A series of mass arrests of practicing Muslims was carried out in Dagestan’s capital Makhachkala and other cities in the republic in July. At the time, a Muslim parishioner described to Kavkazsky Uzel what was happening: “When a Muslim exits a mosque, the police are waiting for him. They force the person into their car. Then the Muslims are taken to the police station to check their documents, compare them against police databases and take fingerprints.” The parishioner was especially appalled that such a campaign was taking place during the holy Muslim month of Ramadan. According to rights activist Aisha Selimkhanova, police detained mosque visitors without any visible logic, grabbing all of them (Kavkazsky Uzel, July 23).
Selimkhanova confronted the police, demanding explanations for the mass detentions, but they failed to provide any comprehensible response. Notably, the police released everyone they detained after a brief session of questioning and fingerprinting (Kavkazsky Uzel, July 23). So the purpose of the authorities was most likely not to arrest anyone in particular, but rather to crack down on certain mosques.
The unwanted Muslim groups are not small sects that exist on the margins of Dagestan’s Islamic community. One of the mosques in question, located on a street named after Hungarian fighters, was built in the 1990s and accommodated only 60 people. However, the parish expanded so much that another building had to be built to accommodate over 1,000 parishioners. The campaign of intimidation is backed up by a substantial police force that often uses more drastic solutions, such as extralegal executions. What is relatively novel about these executions is that the police do not even admit being involved in them, and act as if the suspected militants accidentally blew themselves up with their own bombs (riadagestan.ru, July 23; Kavkazsky Uzel, July 25). Thus, illegal police methods are supplemented by informational warfare, as if a war was going on in Dagestan.
Dagestan’s government took a much more aggressive stance against the spread of unwanted Muslim teachings after Ramazan Abdulatipov, a one-time Soviet-era functionary and Moscow-based politician, was appointed as the head of the republic at the start of 2013. In a recent interview with the Dagestani weekly newspaper Novoe Delo, Abdulatipov outlined his model of governance, which relies on his direct involvement, even at the municipal district level (Novoe Delo, July 20).
In a republic with a population of about three million, which has over 50 municipalities and a dozen large ethnic groups, such methods of governance are likely to result in chaos. Even though Abdulatipov claims he has a lack of competent administrators, which certainly may be the case, his constant reshuffles of officials in the republic without any tangible positive changes leave Dagestanis disenchanted.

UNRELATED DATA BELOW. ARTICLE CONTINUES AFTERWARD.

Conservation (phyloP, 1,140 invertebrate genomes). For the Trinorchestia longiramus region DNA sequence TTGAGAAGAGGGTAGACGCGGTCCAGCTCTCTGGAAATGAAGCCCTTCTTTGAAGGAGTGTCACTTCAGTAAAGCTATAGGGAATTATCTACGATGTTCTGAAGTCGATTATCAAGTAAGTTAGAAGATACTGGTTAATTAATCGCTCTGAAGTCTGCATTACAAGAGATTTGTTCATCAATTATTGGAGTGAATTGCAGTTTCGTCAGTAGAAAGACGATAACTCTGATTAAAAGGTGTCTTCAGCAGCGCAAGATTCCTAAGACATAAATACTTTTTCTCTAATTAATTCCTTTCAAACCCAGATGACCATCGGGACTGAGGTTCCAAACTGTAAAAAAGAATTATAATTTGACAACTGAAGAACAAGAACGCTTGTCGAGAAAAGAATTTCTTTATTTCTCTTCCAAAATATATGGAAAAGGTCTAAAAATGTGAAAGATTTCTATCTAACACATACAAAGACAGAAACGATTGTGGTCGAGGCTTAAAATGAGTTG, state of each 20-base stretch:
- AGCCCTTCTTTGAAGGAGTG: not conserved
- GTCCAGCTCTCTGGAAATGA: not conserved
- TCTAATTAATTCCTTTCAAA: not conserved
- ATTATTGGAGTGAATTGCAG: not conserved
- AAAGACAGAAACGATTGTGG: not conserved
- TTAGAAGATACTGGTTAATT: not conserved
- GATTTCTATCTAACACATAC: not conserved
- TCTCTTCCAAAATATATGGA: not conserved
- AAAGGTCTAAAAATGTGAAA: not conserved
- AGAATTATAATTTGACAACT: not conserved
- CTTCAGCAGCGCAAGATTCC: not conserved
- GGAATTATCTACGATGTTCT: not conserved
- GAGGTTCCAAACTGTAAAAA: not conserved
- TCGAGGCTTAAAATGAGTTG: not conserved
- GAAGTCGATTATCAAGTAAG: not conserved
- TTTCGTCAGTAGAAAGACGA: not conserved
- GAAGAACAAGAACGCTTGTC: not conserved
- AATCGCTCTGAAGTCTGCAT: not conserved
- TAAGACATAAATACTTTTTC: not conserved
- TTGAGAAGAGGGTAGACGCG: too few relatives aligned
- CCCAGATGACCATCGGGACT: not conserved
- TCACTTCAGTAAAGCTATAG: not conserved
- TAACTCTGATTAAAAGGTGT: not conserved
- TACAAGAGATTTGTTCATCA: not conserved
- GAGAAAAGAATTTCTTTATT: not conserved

Just a year after Abdulatipov’s appointment, the independent Dagestani weekly newspaper Chernovik, conducted an informal poll that it called People’s President 3.0. Abdulatipov did not even come close to first place (chernovik.net, March 28). Even though the methods of the poll may not have been entirely scientific, Moscow indirectly conceded in September 2013 that Abdulatipov was not very popular in Dagestan by replacing popular gubernatorial elections with a process of appointing governors. Abdulatipov’s appointment and the related tactics of the law enforcement agencies in the republic have shown Moscow’s reliance on administrative measures and crude power in dealing with the insurgency in the republic. It is far from surprising that the security situation in the republic has shown little improvement.
The Dagestani authorities recently designated another seven residents of a village in Untsukul district as fugitive insurgent “accomplices.” The very term “insurgent accomplice,” as opposed to an actual member of the insurgency, was invented by the government specifically to account for the insurgents’ large social base of civilians who do not participate in armed attacks but provide the insurgents with supplies, passively resist the authorities or even simply share the rebels’ beliefs. All seven fugitives—reportedly young men, aged 19 to 28—were residents of the village of Maidanovskoe. Earlier in July, the police implemented a large-scale operation in two other villages. Five suspects were killed in Maidanovskoe on July 6 and two more on July 8. The police detained and beat up the imam of the village’s mosque and the head of the village’s administration (Kavkazsky Uzel, July 19).
Kremlin officials believed that installing as the head of Dagestan a Moscow-based politician who is also an ethnic Dagestani would increase its control over the restive republic; but it has had the opposite effect. However, the growing police pressure on society, which manifests itself in various forms, is unlikely to work under current conditions, in which democratic institutions are not only ignored, but systematically dismantled by the central government in Moscow. Dagestanis are likely to react to the government’s inability to take into account their interests, demands and expectations in a variety of ways, including switching their allegiances to more radical Islamic groups and engaging in violence.